The origins of broccoli and pasta are said to come from the Puglia, in the south of Italy and it is a great example of how an everyday vegetable, with the assistance of some big flavours and plenty of olive oil, can be transformed. Chilli and Basil Pesto works perfectly with this dish, adding peppery heat and herby aromatics. Traditionally orecchiette would be used, but the long, twisted edges of strozzapreti (or priest strangler, as it translates to) make a fine job of holding on to the coating and are also ideal for using with pesto.
Place a large pan of well salted water (not quite like sea water, but noticeably salty) on a high heat, cover and bring to the boil.
Use a peeler to peel the tough skin from the base of the head of broccoli. Cut the head in half, cutting through the stalk towards the outside. Cut each half into half again so the head is quartered and then cut the stalk into 1 cm slices. Cut the rest of the broccoli into large chunks; if you cut everything then it can become too waterlogged when blanched.
When the water is boiling, add the stalk pieces and blanch for 2 minutes. Now add the remaining broccoli and blanch for 3 minutes. The stalk pieces should have softened, and the outer parts should be cooked but not completely mushy. Use a slotted spoon to remove from the water and allow to drain in a colander.
Add the pasta to the blanching water and stir to separate. Bring up to the boil and then turn down to a simmer. The pasta will need about 10 minutes to cook.
Place a large pan on a medium heat, add around 70ml olive oil, then finely slice the garlic and add to the pan. Watch the garlic as it slowly begins to sizzle and when it turns a pale golden colour add the broccoli the pan. Turn the heat up, but not quite on full blast, so that the broccoli begins to fry. The idea now is to really cook the broccoli till it becomes almost like a paste, and in doing so it begins to caramelise and take on a much richer flavour to plain boiled brassica.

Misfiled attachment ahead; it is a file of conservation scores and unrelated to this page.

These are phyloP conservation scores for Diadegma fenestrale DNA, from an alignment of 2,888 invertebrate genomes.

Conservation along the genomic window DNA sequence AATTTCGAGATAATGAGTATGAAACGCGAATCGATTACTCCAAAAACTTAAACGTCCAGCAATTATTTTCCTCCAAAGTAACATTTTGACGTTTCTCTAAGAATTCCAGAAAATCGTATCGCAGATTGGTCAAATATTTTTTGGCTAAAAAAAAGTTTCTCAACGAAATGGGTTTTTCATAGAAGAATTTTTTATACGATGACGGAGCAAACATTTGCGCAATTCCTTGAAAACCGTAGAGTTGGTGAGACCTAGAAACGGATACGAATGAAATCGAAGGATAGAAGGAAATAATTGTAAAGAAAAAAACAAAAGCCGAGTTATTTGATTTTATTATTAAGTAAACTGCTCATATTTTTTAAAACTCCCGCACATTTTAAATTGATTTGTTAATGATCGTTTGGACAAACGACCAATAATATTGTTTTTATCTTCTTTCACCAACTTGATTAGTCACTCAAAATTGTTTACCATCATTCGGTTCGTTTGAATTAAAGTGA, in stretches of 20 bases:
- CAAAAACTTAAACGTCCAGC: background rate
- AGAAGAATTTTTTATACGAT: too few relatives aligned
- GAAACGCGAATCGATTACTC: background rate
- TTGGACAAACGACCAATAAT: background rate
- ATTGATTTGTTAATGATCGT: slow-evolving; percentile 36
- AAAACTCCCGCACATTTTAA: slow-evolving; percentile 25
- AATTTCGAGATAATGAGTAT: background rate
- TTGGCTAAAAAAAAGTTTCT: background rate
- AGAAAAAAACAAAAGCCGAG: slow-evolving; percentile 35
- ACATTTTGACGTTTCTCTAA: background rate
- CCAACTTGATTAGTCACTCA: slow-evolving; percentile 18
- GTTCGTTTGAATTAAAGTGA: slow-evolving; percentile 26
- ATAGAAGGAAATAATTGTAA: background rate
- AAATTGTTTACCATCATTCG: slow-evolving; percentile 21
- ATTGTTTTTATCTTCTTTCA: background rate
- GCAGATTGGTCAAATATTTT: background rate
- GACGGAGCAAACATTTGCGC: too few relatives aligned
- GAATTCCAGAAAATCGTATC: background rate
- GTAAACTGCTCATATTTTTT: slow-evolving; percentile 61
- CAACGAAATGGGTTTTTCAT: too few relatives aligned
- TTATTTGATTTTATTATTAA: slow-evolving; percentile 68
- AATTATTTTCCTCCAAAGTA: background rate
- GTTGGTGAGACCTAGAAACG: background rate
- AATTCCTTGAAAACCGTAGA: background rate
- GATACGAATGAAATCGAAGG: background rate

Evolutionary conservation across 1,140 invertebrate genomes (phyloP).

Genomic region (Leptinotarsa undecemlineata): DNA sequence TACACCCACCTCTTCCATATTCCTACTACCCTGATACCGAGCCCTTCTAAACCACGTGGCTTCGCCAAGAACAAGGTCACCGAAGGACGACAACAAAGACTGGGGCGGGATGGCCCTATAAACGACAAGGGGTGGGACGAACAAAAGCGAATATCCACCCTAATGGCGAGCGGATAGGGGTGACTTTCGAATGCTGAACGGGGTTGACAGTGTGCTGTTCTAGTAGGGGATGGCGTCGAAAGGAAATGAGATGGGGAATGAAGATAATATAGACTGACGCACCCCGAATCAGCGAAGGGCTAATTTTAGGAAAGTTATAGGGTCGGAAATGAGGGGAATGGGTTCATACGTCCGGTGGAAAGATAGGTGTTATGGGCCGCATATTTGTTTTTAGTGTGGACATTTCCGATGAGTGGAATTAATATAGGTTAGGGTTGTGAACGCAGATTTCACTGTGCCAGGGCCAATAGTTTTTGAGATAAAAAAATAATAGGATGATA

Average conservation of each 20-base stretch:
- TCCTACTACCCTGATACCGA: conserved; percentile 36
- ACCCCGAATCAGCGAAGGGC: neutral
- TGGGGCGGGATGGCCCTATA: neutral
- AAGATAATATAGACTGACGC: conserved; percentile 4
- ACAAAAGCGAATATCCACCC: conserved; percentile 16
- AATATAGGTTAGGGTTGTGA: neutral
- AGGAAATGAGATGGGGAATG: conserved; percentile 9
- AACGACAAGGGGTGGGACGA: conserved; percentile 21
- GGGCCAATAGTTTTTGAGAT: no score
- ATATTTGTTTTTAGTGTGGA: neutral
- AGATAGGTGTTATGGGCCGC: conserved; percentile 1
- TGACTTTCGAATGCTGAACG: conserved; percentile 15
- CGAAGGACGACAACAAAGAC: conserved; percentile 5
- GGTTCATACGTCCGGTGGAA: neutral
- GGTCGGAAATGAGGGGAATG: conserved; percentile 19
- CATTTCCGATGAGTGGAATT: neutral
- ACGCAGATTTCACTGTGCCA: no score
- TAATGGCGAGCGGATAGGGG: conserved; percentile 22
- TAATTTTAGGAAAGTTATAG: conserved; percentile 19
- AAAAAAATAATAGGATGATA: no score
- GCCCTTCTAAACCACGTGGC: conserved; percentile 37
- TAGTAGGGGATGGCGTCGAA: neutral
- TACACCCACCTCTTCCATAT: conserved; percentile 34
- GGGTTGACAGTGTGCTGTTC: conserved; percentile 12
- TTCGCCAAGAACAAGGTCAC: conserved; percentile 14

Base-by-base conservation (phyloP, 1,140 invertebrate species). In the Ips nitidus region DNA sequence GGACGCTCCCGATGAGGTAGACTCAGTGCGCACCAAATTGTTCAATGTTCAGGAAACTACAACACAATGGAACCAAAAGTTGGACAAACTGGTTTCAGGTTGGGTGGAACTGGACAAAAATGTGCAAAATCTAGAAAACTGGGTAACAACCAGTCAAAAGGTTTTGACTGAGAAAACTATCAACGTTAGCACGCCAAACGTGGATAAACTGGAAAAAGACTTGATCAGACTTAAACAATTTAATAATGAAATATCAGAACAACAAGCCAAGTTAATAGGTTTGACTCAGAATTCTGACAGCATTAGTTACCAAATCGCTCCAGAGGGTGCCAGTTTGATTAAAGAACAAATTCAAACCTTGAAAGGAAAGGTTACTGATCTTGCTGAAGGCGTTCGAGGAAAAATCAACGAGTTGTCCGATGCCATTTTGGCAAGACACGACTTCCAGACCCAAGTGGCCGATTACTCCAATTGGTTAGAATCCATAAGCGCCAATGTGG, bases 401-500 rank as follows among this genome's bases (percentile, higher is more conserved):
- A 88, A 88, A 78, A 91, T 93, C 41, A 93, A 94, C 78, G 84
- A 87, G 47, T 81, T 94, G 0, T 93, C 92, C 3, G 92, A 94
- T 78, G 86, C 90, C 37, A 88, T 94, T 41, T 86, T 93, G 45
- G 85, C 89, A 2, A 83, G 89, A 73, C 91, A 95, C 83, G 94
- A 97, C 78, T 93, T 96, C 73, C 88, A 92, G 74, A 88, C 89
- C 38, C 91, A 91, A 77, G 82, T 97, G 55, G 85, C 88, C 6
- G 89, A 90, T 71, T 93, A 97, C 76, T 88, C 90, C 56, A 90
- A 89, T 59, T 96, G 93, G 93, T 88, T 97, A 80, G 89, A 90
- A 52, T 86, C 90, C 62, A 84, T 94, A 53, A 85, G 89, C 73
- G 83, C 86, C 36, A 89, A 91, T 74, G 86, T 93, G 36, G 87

As the broccoli cooks, use the back of a wooden spoon or a fork to crush the stalks down – the outer green parts will break down on their own. Add more oil if the pan looks a bit dry as the olive oil is a main component in transforming the broccoli into something delicious that is going to coat the pasta.
Once the broccoli has really broken down, turn the heat to low, add the pesto, the lemon zest and stir through. Drain the pasta into a colander and add to the broccoli – its fine if it is still a bit wet as this will help emulsify the oil. Turn the pasta over in the pan to coat. You may well need to add a further splash of water and another good glug of oil to loosen things up, so the pasta has is nicely coated and there is some movement in the pan. Taste and adjust for seasoning, adding more lemon zest if you prefer or more pesto if you would like bit more heat.
Divide between bowls or plates then grate the parmesan over the top.